One side effect of the Fed stress tests is that they have forced banks to invest more in technology, such as analytics and data aggregation tools, and infrastructure related to enterprise risk management. Indeed, overall the Fed stress tests have spurred a massive change in the way the industry looks at enterprise risk management, says Adam Girling, a manager at Ernst & Young.
"It has been a colossal effort," he notes. "Banks have put a lot of specific infrastructure in place to deal with CCAR. But despite the pain, I think most people have found that this has been a useful exercise, especially for the management and the board level. It's forced the industry to invest in more robust stress-testing infrastructure, and firms have really learned something about their risk profile and capital adequacy."
Girling adds that the banking industry is far from done, however, when it comes to the evolving way it looks at risk and capital adequacy. Banks have invested in the infrastructure needed to deal with the requirements of the stress tests, he says, "but now they're looking hard at better systems, data controls and how to improve the efficiency and effectiveness of this process. Also, the vendor landscape is starting to catch up [to the stress test requirements], there is more availability of tools that have come on the market."
Further, though banks have been building the framework to do this over the past several years, they now must actually put that structure to work, notes Accenture's Klein. "It's not just about building the capabilities but figuring out how to use them. The processes have been set up and now banks are working on how to operationalize them."
Small Bank Stress
Perhaps the biggest change this year in the stress test process is the requirement that midtier banks be subjected to the tests. Even though banks in the $10 billion to $50 billion range won't be subjected to as intensive a process as the nation's largest banks are, there are still similar expectations that banks of this size will deliver the data the Fed is seeking, adds Ernst & Young's Girling.
"Even though their requirements may be a little less, there is still a significant investment needed to put the infrastructure in place, and not all of them will have it in place from day one," he says. "We'll probably see a few more years of investment as banks get up to speed."
Primatics' Sant says one fear is that many of the banks in this asset range will not be suitably prepared for the stress tests. Though they won't be subjected to as robust reporting requirements as the larger banks, many still won't be ready since they don't normally take into consideration how they might be affected by large, macroeconomic scenarios. On the other hand, Sant also notes that many smaller banks are far better capitalized than larger banks and not as systemically important to the national economy, meaning it could also be less likely they will fail the stress tests.
One thing that is likely to occur for banks of this size, however, is an increased investment in their risk management departments, Sant says. "Everyone will have to increase their fixed cost of compliance and that will squeeze some banks," he says.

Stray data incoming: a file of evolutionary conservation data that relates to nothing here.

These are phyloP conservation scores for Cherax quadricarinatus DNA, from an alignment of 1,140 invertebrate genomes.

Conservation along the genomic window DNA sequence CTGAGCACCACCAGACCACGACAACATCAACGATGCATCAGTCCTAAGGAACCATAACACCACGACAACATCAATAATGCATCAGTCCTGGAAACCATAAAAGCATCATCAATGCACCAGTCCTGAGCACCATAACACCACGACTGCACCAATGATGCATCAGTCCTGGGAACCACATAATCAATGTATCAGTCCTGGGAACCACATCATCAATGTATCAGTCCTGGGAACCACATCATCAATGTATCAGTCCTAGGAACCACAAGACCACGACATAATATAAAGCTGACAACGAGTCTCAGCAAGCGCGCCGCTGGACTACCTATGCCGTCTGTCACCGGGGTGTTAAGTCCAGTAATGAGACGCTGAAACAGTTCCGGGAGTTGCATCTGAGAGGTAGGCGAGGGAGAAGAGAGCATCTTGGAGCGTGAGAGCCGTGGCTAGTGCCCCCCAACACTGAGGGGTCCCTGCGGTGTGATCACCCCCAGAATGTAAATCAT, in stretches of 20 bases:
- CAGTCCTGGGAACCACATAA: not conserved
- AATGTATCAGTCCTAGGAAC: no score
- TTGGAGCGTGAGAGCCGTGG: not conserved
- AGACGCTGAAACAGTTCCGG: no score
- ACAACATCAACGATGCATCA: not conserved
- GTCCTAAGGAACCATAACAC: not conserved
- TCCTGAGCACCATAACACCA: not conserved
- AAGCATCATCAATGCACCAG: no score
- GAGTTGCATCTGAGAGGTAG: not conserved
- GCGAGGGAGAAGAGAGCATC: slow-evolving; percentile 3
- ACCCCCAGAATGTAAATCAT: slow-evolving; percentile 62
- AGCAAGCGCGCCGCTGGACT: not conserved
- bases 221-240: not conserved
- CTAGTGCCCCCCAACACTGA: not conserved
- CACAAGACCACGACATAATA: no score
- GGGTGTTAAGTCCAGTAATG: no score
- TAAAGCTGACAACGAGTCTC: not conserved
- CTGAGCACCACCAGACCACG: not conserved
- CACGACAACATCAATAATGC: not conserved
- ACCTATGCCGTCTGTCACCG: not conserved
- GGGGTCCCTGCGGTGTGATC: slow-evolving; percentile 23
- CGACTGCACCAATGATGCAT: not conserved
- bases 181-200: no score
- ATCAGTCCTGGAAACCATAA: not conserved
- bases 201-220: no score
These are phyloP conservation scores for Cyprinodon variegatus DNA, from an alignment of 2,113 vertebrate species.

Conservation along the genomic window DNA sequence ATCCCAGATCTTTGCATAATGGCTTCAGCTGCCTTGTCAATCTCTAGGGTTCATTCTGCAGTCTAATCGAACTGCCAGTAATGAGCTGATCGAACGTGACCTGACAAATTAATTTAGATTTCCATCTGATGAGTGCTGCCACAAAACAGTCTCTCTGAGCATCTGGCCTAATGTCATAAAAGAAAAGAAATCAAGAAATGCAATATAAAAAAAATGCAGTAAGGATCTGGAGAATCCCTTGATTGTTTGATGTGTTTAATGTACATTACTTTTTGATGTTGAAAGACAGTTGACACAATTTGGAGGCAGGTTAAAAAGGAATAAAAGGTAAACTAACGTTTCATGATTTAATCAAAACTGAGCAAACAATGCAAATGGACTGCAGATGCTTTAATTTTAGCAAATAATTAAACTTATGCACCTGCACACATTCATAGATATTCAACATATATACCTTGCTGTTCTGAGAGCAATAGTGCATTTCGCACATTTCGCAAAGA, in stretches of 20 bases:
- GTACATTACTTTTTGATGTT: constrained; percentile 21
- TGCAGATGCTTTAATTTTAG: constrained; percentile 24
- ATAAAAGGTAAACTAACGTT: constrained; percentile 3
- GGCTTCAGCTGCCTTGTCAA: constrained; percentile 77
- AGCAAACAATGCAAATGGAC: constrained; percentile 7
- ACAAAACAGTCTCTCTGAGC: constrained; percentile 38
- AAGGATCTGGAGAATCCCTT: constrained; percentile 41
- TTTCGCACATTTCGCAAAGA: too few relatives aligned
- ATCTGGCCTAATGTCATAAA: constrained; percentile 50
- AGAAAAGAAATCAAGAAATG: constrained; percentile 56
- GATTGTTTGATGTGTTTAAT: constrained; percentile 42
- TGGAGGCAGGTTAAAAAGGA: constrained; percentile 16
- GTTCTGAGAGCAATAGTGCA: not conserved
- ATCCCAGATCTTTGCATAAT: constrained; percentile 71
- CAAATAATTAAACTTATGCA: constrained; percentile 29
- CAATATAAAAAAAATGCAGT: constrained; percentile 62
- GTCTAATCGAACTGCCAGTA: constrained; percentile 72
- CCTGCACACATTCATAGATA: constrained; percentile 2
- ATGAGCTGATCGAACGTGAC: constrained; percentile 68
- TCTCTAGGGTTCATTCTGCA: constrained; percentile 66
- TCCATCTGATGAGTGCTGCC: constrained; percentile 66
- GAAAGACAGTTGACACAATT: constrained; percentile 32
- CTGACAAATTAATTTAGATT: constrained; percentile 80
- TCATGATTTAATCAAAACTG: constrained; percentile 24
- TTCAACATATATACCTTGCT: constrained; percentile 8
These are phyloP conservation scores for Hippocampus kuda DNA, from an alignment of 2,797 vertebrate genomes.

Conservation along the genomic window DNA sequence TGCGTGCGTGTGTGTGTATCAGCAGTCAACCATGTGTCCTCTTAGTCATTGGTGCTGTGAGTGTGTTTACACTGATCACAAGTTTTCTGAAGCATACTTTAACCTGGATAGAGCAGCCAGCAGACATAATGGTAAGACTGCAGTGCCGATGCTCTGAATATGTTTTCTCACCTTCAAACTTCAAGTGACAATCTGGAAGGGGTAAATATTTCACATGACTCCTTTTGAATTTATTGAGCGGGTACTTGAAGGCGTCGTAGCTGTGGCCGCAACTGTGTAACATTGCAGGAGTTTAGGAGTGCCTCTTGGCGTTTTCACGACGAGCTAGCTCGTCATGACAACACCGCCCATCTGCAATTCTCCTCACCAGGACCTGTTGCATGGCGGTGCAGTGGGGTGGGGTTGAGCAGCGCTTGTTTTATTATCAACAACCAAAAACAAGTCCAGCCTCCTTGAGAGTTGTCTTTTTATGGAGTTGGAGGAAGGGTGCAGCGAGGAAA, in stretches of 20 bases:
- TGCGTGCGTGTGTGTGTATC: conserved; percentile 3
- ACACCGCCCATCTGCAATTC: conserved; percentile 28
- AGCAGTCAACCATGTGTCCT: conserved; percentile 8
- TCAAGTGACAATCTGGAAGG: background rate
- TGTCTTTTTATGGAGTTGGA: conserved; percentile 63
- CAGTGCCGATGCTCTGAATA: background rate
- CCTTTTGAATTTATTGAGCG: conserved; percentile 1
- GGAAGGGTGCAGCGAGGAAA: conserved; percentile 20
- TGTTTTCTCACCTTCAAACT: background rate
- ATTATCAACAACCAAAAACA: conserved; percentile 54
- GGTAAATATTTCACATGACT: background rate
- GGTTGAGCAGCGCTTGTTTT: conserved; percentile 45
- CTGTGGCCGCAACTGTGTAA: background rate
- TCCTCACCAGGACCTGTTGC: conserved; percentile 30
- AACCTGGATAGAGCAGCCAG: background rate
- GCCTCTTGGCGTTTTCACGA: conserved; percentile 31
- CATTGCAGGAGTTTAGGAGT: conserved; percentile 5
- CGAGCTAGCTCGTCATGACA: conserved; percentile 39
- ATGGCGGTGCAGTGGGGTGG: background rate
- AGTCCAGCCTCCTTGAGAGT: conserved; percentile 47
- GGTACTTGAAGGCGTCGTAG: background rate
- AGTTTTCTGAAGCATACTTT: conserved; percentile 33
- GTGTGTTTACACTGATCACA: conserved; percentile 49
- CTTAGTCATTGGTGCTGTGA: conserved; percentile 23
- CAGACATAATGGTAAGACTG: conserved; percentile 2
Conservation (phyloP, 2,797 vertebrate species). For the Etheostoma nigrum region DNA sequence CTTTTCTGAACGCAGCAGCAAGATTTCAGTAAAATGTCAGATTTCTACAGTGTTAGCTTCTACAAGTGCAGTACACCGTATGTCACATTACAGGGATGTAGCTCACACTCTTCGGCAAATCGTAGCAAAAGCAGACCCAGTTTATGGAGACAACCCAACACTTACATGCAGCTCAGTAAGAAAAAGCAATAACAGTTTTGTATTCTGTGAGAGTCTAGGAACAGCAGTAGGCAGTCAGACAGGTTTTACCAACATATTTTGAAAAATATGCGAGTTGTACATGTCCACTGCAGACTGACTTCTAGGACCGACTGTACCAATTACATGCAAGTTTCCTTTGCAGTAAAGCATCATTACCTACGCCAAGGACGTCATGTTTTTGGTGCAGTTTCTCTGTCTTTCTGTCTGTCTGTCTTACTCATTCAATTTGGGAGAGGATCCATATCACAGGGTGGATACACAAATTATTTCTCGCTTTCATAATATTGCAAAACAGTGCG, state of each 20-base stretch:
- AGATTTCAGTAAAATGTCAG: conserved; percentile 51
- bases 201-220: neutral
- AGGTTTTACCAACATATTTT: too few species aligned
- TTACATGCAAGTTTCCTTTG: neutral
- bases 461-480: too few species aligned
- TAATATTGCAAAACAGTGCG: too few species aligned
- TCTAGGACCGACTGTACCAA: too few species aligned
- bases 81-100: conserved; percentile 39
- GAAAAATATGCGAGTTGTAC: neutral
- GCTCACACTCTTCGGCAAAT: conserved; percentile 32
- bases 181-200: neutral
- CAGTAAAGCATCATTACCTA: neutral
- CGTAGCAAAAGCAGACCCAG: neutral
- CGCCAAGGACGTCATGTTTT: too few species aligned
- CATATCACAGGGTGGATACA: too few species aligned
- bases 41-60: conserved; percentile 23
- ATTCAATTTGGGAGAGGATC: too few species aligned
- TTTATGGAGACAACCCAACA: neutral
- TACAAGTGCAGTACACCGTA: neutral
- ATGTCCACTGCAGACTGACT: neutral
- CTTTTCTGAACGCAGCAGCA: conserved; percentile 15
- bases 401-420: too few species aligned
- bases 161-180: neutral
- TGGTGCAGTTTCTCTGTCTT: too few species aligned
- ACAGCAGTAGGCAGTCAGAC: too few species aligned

The American Bankers Association, while supportive of the idea of stress testing as a tool for banks to understand and manage risk, believes the Federal Reserve needs to adopt a more flexible testing approach for banks with less than $50 billion in assets. In an April 2013 comment letter to the Fed written by the ABA's senior counsel, Hugh Carey, the industry group said the Fed must "clearly communicate expectations commensurate with an institution's size, complexity and familiarity with stress testing for smaller banks.
"Banks with $50 billion or more in assets previously participated in one or more of the Supervisory Capital Assessment Program (SCAP), comprehensive Capital Analysis and Review (CCAR) or Capital Plan Review (CapPR)," Carey writes. "Smaller banks have not participated in these processes and are not familiar with the agencies' expectations. As a result, these institutions do not know how best to comply with the proposed procedures." Further, the ABA recommends that the implementation date for smaller banks be extended to 2014, and that banks with a smaller geographic footprint be allowed to develop their own scenarios.
[Risk Management Must Be Priority For All Banks, Not Just The Biggest]
Like the ABA, the Financial Services Roundtable's Pawlenty agrees that these smaller institutions should not be subjected to the same rigor as big banks, but overall supports the idea of smaller banks being subjected to the stress tests. Pawlenty believes it is important to ensure that "banks of all sizes are sound" and that smaller banks can likely benefit and learn something about their market capitalization from the tests.
"Small banks can fail, too, and in some cases they have," he adds.
Another advocate for the concept that stress testing banks in the $10 billion to $50 billion range is ultimately a good thing for the national economy is Reetu Kholsa, a director at Pegasystems, which provides business process management and customer relationship management solutions. "If you take all the midtier banks and compile them together, the sum of all their parts is a big bank," she adds.
Kholsa also believes that being subjected to the stress tests will ultimately be good for banks of this size because it will force them to invest in better technology. Further, she suggests that being stress tested may actually provide a competitive advantage for these banks and make them more attractive to consumers because the fact that they have undergone and passed Fed capital requirement tests "brings credibility to the marketplace."